- a system of variables makes it possible to accumulate and transmit deferred and transformed representations of the input. The deferred representation may itself contain actions.

- a grammar is just a collection of rules. In practice the rules in a grammar are grouped and ordered in ways that make it possible to apply them effectively.

the entire process of grammatical analysis by the *language machine* can be described by, or related to a diagram - the lm-diagram - which was devised by Peri Hankey during the 1970s.

# an obsessive machine

The *language machine* starts with a grammar and an input stream. The input stream is is just a sequence of symbols that arrive from 'out there'. The machine has one simple objective, which is to match the symbol eof (end-of-file), a symbol that appears at the end of all input. When the input stream is in fact empty, the *language machine* immediately matches this symbol, and stops with success. The symbol eof is in effect a single 'preferred symbol'. But it represents an ultimate goal, and not a point of departure.

# mismatch: the central event

Most of the time, the symbol that occurs at the start of the input is not eof, and so a mismatch occurs. Mismatch between a goal-symbol and an input symbol is a central, driving event for the *language machine*: whenever a mismatch occurs the *language machine* tries to resolve it by finding a rule that will in some way deal with the mismatch. In the simplest case, it finds a rule which directly matches the input symbol. But things are not always that simple.

# what's in a rule?

The *language machine* is entirely dedicated to the business of using rules to resolve mismatch events - all activity is initially triggered in some way by matching the left-sides of rules and substituting the right-sides of rules, and the system of variables and variable reference relates directly to dynamic scope rules that reflect the nesting of rule applications. Each rule can be characterised as follows:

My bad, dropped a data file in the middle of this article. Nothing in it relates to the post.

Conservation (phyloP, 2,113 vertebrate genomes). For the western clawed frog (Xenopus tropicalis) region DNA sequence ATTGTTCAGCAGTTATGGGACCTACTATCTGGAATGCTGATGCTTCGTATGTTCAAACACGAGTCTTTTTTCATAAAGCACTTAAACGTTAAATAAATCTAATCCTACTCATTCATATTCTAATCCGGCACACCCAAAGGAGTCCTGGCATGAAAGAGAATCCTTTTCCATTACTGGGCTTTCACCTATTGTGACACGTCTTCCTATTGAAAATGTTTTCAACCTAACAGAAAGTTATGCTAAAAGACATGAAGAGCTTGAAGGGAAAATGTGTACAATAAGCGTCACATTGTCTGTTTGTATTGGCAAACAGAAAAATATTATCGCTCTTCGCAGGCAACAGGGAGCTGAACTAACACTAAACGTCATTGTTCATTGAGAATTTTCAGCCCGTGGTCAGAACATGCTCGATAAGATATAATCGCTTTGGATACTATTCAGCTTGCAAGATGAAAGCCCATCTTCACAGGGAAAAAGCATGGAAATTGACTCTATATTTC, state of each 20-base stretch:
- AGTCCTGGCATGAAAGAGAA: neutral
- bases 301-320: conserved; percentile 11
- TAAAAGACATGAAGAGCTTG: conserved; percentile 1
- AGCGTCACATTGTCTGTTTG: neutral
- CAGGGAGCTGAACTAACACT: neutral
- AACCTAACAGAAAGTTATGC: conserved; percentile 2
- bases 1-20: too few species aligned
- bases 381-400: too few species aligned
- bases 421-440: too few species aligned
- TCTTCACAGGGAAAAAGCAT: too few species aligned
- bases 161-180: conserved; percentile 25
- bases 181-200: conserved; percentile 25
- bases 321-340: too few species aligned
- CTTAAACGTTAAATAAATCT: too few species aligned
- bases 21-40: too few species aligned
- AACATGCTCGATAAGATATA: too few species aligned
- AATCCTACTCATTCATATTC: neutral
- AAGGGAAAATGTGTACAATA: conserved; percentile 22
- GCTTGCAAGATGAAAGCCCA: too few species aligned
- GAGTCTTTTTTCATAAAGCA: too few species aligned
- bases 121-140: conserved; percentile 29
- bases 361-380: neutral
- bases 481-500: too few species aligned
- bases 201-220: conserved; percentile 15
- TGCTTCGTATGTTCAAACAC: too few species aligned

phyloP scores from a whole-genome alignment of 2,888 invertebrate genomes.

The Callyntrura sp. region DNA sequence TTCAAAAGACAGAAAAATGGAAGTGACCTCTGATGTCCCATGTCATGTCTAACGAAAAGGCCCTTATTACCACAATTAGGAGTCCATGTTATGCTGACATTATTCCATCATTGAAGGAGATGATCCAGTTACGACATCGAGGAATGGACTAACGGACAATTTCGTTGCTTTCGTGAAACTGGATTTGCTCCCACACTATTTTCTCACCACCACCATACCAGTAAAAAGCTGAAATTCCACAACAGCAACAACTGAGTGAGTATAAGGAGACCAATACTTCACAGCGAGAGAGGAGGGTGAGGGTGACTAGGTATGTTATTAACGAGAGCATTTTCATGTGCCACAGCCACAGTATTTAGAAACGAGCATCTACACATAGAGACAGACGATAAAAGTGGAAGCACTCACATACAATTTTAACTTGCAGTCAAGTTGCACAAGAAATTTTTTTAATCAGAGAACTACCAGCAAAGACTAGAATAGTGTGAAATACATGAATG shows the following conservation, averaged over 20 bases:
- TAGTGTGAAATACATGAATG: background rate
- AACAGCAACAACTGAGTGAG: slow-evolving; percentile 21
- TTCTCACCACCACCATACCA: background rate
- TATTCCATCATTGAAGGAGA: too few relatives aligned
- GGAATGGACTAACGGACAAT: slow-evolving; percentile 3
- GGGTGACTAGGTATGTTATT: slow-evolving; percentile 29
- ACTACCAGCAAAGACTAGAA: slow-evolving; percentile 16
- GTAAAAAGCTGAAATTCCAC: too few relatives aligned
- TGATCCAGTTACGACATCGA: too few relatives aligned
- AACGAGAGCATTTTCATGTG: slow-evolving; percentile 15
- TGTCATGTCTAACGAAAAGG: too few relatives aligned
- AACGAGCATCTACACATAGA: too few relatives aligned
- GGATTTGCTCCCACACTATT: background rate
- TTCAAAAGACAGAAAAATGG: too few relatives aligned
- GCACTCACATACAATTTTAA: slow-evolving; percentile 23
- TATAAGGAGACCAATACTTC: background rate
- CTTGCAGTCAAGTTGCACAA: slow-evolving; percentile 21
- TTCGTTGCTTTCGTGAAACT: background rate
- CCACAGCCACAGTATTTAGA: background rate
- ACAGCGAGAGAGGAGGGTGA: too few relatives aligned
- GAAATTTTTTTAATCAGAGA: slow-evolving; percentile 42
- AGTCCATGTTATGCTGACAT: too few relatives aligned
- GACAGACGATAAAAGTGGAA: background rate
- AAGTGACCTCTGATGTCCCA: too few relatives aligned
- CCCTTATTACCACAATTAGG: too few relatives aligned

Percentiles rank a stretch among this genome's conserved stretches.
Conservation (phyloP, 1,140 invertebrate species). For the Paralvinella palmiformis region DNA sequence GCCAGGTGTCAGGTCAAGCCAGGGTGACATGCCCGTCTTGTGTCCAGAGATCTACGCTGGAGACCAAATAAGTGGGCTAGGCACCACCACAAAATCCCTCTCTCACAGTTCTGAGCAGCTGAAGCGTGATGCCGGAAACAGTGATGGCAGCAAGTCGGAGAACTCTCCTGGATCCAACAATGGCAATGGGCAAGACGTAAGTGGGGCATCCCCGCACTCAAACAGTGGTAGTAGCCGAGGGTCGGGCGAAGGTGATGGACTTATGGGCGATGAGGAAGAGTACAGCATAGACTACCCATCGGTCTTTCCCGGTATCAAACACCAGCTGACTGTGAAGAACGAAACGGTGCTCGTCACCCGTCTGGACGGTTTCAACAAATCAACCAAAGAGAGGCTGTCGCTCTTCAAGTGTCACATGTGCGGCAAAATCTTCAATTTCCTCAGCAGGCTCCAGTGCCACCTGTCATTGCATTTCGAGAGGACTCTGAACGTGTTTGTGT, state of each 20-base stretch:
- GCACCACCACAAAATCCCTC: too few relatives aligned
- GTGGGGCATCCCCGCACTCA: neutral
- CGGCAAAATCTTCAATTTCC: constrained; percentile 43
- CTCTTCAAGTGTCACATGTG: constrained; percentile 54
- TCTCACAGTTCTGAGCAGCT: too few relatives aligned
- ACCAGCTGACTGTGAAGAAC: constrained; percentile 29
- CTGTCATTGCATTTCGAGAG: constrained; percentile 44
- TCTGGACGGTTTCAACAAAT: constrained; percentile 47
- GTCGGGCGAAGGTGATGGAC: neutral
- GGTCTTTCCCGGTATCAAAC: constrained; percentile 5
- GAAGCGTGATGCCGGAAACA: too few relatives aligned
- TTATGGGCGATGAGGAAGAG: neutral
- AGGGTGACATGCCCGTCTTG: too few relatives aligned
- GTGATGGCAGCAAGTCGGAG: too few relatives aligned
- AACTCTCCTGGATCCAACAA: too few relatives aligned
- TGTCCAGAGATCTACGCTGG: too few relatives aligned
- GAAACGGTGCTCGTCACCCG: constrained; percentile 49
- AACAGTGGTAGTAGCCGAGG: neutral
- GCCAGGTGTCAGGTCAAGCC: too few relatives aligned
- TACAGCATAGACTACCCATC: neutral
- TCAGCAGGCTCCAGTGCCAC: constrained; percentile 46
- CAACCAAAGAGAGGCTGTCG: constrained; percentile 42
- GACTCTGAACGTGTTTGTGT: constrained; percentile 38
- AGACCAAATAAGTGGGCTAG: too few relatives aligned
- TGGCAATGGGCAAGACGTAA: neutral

- it belongs to a particular grammar, which is a named collection of rules
- it relates to two symbols, and through them to particular classes of mismatch event
- it has a left- side and a right- side, either of which may be empty
- its left-side has a measure of length: 'long' rules are tried before 'short' rules
- one rule may be newer than another: 'new' rules are tried before 'old' rules
- some rules have a priority weighting - the effect of this explained later
- the left- and right- sides are pattern generators that may contain side-effect actions

# a simple example

At this point it helps to look at a simple example. There are three well known ways of representing arithmetic expressions:

- infix - the operators come between their operands, as in '10 + 3 / 7 - 2'
- prefix (also known as forward Polish), as in '- + 10 / 3 7 2'
- postfix (also known as reverse Polish), as in '10 3 7 / + 2 -'

Infix notation usually applies precedence rules so that '10 + 3 / 7 - 2 is treated as '(10 + (3/7)) -2'. Although these present no difficulty - there are ways of imposing priorities on rules - it does mean that there is a little more to explain. So we start with the rules that describe a forward Polish calculator:

# selecting a grammar

A grammar is a collection of rules, and the *language machine* can deal with any number of grammars - it can be useful at times to switch into a context in which completely different rules are applied. So a collection of rules typically starts by identifying a grammar:

.calc()

This means that subsequent rules belong to a grammar called *calc* - this is simply a symbol that is being used as to label the collection of rules. The empty brackets mean that no priority constraints apply to these rules - the priority system is explained a bit later.

# getting started

As mentioned above, the *language machine* starts by trying to match the symbol *eof*, the symbol that will appear at the end of all input. The only way of starting a rule is to ensure that it relates to a mismatch. So a ruleset should always contain at least one rule which offers to help in the attempt to match eof.

- result output <- eof - ;

The left-side, with its initial hyphen, means 'regardless what input symbol has mismatched, try to match *result* followed by *output*. The right-side starts with a symbol that is immediately followed by a hyphen. This means that the rule is directly relevant to that symbol, but does not directly produce it. So the effect of this rule is: 'try to match *result* and then *output* as a way of matching *eof*'.

- x :N <- result 'result: ' N '\n' eom ;